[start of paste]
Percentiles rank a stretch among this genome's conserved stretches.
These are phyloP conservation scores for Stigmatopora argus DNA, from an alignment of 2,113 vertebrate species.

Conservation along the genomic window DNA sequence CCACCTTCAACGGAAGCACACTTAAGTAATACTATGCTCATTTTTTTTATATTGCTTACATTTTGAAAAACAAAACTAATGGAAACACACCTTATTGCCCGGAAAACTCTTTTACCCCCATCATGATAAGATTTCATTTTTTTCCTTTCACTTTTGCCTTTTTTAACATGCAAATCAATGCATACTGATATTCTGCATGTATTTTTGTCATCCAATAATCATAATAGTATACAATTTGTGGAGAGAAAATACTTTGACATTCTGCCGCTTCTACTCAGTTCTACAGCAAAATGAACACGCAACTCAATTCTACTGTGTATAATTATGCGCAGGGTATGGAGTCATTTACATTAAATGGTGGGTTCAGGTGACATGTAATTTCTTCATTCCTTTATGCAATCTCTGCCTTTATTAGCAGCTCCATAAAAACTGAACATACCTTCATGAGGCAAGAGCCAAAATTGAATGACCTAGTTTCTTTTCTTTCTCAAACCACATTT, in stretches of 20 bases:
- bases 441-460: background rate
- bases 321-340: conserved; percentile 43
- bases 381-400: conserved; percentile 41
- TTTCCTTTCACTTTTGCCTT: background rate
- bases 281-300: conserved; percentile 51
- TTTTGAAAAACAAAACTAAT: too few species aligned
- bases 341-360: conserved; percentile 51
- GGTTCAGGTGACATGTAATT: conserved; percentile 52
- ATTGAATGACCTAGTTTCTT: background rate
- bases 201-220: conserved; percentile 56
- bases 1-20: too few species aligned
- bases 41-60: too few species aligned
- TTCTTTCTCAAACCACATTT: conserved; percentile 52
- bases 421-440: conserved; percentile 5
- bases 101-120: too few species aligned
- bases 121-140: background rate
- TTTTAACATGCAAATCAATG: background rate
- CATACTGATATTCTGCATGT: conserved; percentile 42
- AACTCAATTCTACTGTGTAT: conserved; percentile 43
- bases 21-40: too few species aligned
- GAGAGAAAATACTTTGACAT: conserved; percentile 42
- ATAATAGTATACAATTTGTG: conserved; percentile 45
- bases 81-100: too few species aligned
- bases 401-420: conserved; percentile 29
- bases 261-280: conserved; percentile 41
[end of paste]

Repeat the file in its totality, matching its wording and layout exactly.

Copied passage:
Percentiles rank a stretch among this genome's conserved stretches.
These are phyloP conservation scores for Stigmatopora argus DNA, from an alignment of 2,113 vertebrate species.

Conservation along the genomic window DNA sequence CCACCTTCAACGGAAGCACACTTAAGTAATACTATGCTCATTTTTTTTATATTGCTTACATTTTGAAAAACAAAACTAATGGAAACACACCTTATTGCCCGGAAAACTCTTTTACCCCCATCATGATAAGATTTCATTTTTTTCCTTTCACTTTTGCCTTTTTTAACATGCAAATCAATGCATACTGATATTCTGCATGTATTTTTGTCATCCAATAATCATAATAGTATACAATTTGTGGAGAGAAAATACTTTGACATTCTGCCGCTTCTACTCAGTTCTACAGCAAAATGAACACGCAACTCAATTCTACTGTGTATAATTATGCGCAGGGTATGGAGTCATTTACATTAAATGGTGGGTTCAGGTGACATGTAATTTCTTCATTCCTTTATGCAATCTCTGCCTTTATTAGCAGCTCCATAAAAACTGAACATACCTTCATGAGGCAAGAGCCAAAATTGAATGACCTAGTTTCTTTTCTTTCTCAAACCACATTT, in stretches of 20 bases:
- bases 441-460: background rate
- bases 321-340: conserved; percentile 43
- bases 381-400: conserved; percentile 41
- TTTCCTTTCACTTTTGCCTT: background rate
- bases 281-300: conserved; percentile 51
- TTTTGAAAAACAAAACTAAT: too few species aligned
- bases 341-360: conserved; percentile 51
- GGTTCAGGTGACATGTAATT: conserved; percentile 52
- ATTGAATGACCTAGTTTCTT: background rate
- bases 201-220: conserved; percentile 56
- bases 1-20: too few species aligned
- bases 41-60: too few species aligned
- TTCTTTCTCAAACCACATTT: conserved; percentile 52
- bases 421-440: conserved; percentile 5
- bases 101-120: too few species aligned
- bases 121-140: background rate
- TTTTAACATGCAAATCAATG: background rate
- CATACTGATATTCTGCATGT: conserved; percentile 42
- AACTCAATTCTACTGTGTAT: conserved; percentile 43
- bases 21-40: too few species aligned
- GAGAGAAAATACTTTGACAT: conserved; percentile 42
- ATAATAGTATACAATTTGTG: conserved; percentile 45
- bases 81-100: too few species aligned
- bases 401-420: conserved; percentile 29
- bases 261-280: conserved; percentile 41